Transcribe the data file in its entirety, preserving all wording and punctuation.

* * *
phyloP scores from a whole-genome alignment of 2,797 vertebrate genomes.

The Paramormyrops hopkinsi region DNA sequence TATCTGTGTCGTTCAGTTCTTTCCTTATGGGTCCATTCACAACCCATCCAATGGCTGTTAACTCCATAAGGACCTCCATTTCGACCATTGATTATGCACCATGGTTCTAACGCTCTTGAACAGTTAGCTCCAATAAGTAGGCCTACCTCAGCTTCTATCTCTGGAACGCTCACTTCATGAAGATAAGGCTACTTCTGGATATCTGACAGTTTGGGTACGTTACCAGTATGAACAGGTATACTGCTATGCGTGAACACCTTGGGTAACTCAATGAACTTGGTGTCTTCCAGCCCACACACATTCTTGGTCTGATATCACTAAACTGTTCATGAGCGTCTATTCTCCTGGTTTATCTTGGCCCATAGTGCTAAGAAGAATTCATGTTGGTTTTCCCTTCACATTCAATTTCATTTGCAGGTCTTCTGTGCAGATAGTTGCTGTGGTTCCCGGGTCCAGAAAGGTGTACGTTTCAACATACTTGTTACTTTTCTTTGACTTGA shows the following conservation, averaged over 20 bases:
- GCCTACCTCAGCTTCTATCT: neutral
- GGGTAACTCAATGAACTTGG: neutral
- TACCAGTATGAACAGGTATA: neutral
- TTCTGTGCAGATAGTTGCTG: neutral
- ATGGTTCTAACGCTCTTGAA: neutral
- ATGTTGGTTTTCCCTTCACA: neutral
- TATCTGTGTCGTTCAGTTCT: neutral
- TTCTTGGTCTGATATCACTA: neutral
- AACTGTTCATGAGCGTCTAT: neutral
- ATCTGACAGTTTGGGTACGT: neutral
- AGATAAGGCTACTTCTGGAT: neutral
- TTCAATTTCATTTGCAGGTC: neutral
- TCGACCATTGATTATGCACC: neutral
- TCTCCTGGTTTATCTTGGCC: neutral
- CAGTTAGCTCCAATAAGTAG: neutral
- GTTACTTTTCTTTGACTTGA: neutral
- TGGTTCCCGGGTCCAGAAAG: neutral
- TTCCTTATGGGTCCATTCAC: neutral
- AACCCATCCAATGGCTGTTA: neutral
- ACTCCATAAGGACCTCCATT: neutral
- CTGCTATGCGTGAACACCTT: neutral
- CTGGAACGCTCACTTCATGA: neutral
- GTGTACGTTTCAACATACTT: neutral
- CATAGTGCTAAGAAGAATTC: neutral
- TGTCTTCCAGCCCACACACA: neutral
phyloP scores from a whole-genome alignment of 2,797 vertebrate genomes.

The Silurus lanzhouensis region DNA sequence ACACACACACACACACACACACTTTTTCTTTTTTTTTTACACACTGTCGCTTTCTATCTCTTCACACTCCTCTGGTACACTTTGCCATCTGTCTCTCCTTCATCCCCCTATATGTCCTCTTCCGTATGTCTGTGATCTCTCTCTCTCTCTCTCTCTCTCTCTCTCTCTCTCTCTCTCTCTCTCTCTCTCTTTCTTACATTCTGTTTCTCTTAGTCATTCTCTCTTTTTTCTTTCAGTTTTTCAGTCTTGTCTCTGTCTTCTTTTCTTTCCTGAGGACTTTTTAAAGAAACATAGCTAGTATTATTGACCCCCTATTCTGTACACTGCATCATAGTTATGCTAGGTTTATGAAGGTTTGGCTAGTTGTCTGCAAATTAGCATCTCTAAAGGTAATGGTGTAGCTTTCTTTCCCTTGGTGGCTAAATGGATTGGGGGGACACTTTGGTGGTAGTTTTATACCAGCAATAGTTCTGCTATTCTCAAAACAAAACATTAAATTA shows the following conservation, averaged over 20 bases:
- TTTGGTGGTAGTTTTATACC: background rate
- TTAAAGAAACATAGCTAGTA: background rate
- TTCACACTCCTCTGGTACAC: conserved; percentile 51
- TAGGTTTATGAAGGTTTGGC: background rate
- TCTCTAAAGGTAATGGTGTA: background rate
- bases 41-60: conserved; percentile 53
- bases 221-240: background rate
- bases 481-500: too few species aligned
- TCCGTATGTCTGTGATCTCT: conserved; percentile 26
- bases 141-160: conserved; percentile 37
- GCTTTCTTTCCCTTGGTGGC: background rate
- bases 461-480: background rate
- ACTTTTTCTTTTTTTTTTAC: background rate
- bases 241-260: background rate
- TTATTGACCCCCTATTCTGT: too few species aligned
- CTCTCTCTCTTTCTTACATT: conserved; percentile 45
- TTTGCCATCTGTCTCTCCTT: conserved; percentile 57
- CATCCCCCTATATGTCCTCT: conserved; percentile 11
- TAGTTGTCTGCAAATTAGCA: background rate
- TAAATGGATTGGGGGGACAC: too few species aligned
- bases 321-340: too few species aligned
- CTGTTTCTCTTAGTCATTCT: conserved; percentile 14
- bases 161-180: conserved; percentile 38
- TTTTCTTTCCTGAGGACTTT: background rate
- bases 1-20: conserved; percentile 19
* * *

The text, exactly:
phyloP scores from a whole-genome alignment of 2,797 vertebrate genomes.

The Paramormyrops hopkinsi region DNA sequence TATCTGTGTCGTTCAGTTCTTTCCTTATGGGTCCATTCACAACCCATCCAATGGCTGTTAACTCCATAAGGACCTCCATTTCGACCATTGATTATGCACCATGGTTCTAACGCTCTTGAACAGTTAGCTCCAATAAGTAGGCCTACCTCAGCTTCTATCTCTGGAACGCTCACTTCATGAAGATAAGGCTACTTCTGGATATCTGACAGTTTGGGTACGTTACCAGTATGAACAGGTATACTGCTATGCGTGAACACCTTGGGTAACTCAATGAACTTGGTGTCTTCCAGCCCACACACATTCTTGGTCTGATATCACTAAACTGTTCATGAGCGTCTATTCTCCTGGTTTATCTTGGCCCATAGTGCTAAGAAGAATTCATGTTGGTTTTCCCTTCACATTCAATTTCATTTGCAGGTCTTCTGTGCAGATAGTTGCTGTGGTTCCCGGGTCCAGAAAGGTGTACGTTTCAACATACTTGTTACTTTTCTTTGACTTGA shows the following conservation, averaged over 20 bases:
- GCCTACCTCAGCTTCTATCT: neutral
- GGGTAACTCAATGAACTTGG: neutral
- TACCAGTATGAACAGGTATA: neutral
- TTCTGTGCAGATAGTTGCTG: neutral
- ATGGTTCTAACGCTCTTGAA: neutral
- ATGTTGGTTTTCCCTTCACA: neutral
- TATCTGTGTCGTTCAGTTCT: neutral
- TTCTTGGTCTGATATCACTA: neutral
- AACTGTTCATGAGCGTCTAT: neutral
- ATCTGACAGTTTGGGTACGT: neutral
- AGATAAGGCTACTTCTGGAT: neutral
- TTCAATTTCATTTGCAGGTC: neutral
- TCGACCATTGATTATGCACC: neutral
- TCTCCTGGTTTATCTTGGCC: neutral
- CAGTTAGCTCCAATAAGTAG: neutral
- GTTACTTTTCTTTGACTTGA: neutral
- TGGTTCCCGGGTCCAGAAAG: neutral
- TTCCTTATGGGTCCATTCAC: neutral
- AACCCATCCAATGGCTGTTA: neutral
- ACTCCATAAGGACCTCCATT: neutral
- CTGCTATGCGTGAACACCTT: neutral
- CTGGAACGCTCACTTCATGA: neutral
- GTGTACGTTTCAACATACTT: neutral
- CATAGTGCTAAGAAGAATTC: neutral
- TGTCTTCCAGCCCACACACA: neutral
phyloP scores from a whole-genome alignment of 2,797 vertebrate genomes.

The Silurus lanzhouensis region DNA sequence ACACACACACACACACACACACTTTTTCTTTTTTTTTTACACACTGTCGCTTTCTATCTCTTCACACTCCTCTGGTACACTTTGCCATCTGTCTCTCCTTCATCCCCCTATATGTCCTCTTCCGTATGTCTGTGATCTCTCTCTCTCTCTCTCTCTCTCTCTCTCTCTCTCTCTCTCTCTCTCTCTCTCTTTCTTACATTCTGTTTCTCTTAGTCATTCTCTCTTTTTTCTTTCAGTTTTTCAGTCTTGTCTCTGTCTTCTTTTCTTTCCTGAGGACTTTTTAAAGAAACATAGCTAGTATTATTGACCCCCTATTCTGTACACTGCATCATAGTTATGCTAGGTTTATGAAGGTTTGGCTAGTTGTCTGCAAATTAGCATCTCTAAAGGTAATGGTGTAGCTTTCTTTCCCTTGGTGGCTAAATGGATTGGGGGGACACTTTGGTGGTAGTTTTATACCAGCAATAGTTCTGCTATTCTCAAAACAAAACATTAAATTA shows the following conservation, averaged over 20 bases:
- TTTGGTGGTAGTTTTATACC: background rate
- TTAAAGAAACATAGCTAGTA: background rate
- TTCACACTCCTCTGGTACAC: conserved; percentile 51
- TAGGTTTATGAAGGTTTGGC: background rate
- TCTCTAAAGGTAATGGTGTA: background rate
- bases 41-60: conserved; percentile 53
- bases 221-240: background rate
- bases 481-500: too few species aligned
- TCCGTATGTCTGTGATCTCT: conserved; percentile 26
- bases 141-160: conserved; percentile 37
- GCTTTCTTTCCCTTGGTGGC: background rate
- bases 461-480: background rate
- ACTTTTTCTTTTTTTTTTAC: background rate
- bases 241-260: background rate
- TTATTGACCCCCTATTCTGT: too few species aligned
- CTCTCTCTCTTTCTTACATT: conserved; percentile 45
- TTTGCCATCTGTCTCTCCTT: conserved; percentile 57
- CATCCCCCTATATGTCCTCT: conserved; percentile 11
- TAGTTGTCTGCAAATTAGCA: background rate
- TAAATGGATTGGGGGGACAC: too few species aligned
- bases 321-340: too few species aligned
- CTGTTTCTCTTAGTCATTCT: conserved; percentile 14
- bases 161-180: conserved; percentile 38
- TTTTCTTTCCTGAGGACTTT: background rate
- bases 1-20: conserved; percentile 19